When a query goes from 18 to 10 seconds, or similar times, it is likely
because of caching at the MySQL or OS/disk level, not query caching. The
first time, the info had to be found on the disk and read, which is
relatively slow. After that it's in memory and can be accessed more quickly
in the future, though it still has to be analyzed/sifted/ordered.
When a query goes form 18 seconds to more like 0.01 seconds, it's because of
query caching. The data is not consulted; instead the query's precise
answer is already in memory in the right order, so it is sent nearly
Query caching can give an enormous speed boost for near-static databases;
for dbs that change a lot, its impact (positive or negative) is generally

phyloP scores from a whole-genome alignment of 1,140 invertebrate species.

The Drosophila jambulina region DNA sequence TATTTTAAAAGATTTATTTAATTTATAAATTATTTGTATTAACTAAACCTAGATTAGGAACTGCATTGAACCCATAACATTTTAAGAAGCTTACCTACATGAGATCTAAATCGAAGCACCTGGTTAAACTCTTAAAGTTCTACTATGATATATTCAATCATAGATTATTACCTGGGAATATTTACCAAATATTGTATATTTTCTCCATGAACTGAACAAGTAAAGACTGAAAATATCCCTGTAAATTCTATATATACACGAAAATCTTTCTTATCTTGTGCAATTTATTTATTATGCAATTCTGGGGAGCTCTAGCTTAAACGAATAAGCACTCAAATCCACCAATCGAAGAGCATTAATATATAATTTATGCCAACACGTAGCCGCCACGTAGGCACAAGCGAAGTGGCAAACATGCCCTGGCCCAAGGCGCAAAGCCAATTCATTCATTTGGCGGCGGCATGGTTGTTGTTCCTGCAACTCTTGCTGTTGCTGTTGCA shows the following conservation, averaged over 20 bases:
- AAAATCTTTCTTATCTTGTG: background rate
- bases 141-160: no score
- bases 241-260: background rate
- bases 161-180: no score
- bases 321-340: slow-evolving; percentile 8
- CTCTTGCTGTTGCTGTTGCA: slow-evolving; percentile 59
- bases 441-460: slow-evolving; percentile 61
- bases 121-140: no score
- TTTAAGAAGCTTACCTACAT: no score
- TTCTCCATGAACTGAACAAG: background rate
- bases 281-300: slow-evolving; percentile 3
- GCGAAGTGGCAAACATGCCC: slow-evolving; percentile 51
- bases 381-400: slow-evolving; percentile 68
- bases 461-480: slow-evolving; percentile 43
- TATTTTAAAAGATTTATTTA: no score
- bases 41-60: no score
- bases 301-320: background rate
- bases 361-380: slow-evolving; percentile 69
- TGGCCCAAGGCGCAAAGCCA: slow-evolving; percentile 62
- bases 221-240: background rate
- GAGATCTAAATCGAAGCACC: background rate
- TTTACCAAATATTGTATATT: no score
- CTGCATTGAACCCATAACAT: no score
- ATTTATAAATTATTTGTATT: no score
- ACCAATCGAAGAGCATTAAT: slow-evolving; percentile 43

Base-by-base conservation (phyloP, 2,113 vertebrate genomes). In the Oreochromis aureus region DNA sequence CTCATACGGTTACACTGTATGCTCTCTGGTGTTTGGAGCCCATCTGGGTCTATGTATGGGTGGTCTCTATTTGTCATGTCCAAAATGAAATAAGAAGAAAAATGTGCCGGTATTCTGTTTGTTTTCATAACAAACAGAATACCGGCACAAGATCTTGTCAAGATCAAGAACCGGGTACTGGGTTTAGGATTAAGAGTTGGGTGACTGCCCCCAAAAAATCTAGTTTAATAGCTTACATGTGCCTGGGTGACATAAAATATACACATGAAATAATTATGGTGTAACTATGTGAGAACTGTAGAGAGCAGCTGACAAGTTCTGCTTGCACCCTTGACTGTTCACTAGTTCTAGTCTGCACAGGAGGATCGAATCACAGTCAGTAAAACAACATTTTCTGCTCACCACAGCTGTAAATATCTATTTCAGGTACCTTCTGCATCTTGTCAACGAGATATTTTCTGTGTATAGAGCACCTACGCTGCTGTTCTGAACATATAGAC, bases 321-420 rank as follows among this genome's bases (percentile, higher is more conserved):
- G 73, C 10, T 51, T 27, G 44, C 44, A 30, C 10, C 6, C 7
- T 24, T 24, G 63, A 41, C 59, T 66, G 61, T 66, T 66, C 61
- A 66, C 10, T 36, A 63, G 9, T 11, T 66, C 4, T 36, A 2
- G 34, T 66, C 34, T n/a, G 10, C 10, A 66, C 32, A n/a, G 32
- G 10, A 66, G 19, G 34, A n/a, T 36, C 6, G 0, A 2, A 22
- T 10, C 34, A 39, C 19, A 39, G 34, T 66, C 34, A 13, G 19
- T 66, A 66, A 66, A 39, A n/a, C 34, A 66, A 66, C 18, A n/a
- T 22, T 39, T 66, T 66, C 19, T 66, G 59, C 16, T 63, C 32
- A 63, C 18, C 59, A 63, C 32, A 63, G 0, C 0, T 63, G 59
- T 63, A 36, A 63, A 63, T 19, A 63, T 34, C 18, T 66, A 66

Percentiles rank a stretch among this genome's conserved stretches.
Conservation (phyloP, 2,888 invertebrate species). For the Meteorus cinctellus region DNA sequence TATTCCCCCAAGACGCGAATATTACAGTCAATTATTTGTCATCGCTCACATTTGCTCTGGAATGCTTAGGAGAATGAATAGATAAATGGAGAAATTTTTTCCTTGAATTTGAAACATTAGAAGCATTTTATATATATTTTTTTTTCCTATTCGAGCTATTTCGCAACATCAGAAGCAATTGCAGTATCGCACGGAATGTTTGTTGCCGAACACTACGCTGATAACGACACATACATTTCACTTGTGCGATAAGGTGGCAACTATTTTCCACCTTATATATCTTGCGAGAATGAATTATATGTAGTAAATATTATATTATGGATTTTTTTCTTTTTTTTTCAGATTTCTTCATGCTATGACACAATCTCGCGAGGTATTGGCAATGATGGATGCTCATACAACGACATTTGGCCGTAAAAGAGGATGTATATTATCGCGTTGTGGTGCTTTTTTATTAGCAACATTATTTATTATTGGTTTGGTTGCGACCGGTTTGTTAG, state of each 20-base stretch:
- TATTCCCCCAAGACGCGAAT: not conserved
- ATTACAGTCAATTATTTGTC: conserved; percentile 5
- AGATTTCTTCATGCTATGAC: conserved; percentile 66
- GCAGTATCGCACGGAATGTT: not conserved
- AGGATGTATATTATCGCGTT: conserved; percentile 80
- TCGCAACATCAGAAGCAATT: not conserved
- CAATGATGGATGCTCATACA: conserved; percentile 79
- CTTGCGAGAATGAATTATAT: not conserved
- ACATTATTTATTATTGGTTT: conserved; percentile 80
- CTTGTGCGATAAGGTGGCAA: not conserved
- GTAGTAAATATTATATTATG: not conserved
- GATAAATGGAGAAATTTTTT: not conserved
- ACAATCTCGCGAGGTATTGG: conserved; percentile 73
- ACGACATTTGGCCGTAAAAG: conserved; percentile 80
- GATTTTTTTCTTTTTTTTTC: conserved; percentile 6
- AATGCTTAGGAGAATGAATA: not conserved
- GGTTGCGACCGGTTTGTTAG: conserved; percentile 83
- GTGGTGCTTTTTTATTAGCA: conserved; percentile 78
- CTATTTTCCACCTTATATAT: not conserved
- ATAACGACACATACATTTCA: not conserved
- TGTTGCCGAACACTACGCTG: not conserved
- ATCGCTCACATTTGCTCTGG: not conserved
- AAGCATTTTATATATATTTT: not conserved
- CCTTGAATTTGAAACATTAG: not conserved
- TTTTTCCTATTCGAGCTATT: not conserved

minimal. There is some minor overhead associated with it.
On 8/23/06, Ratheesh K J <ratheesh.kj@stripped> wrote:
> Hello all,
> I wanted to know why a select query takes ,say, 18 sec to execute the
> first time I execute it and then for every successive execution it takes,
> say, 10 sec.
> I have disabled Query Caching on the server. If its not Query Caching then
> what else is causing this variation in exec time?
> 1) Also i would like to know something about table caching (what exactly
> gets cached here?) and its advantages
> 2) What is an optimal join order. Should it be a smaller result joined
> with a bigger one or vice-versa, Or how does MySQL do it?
> Ratheesh Bhat K J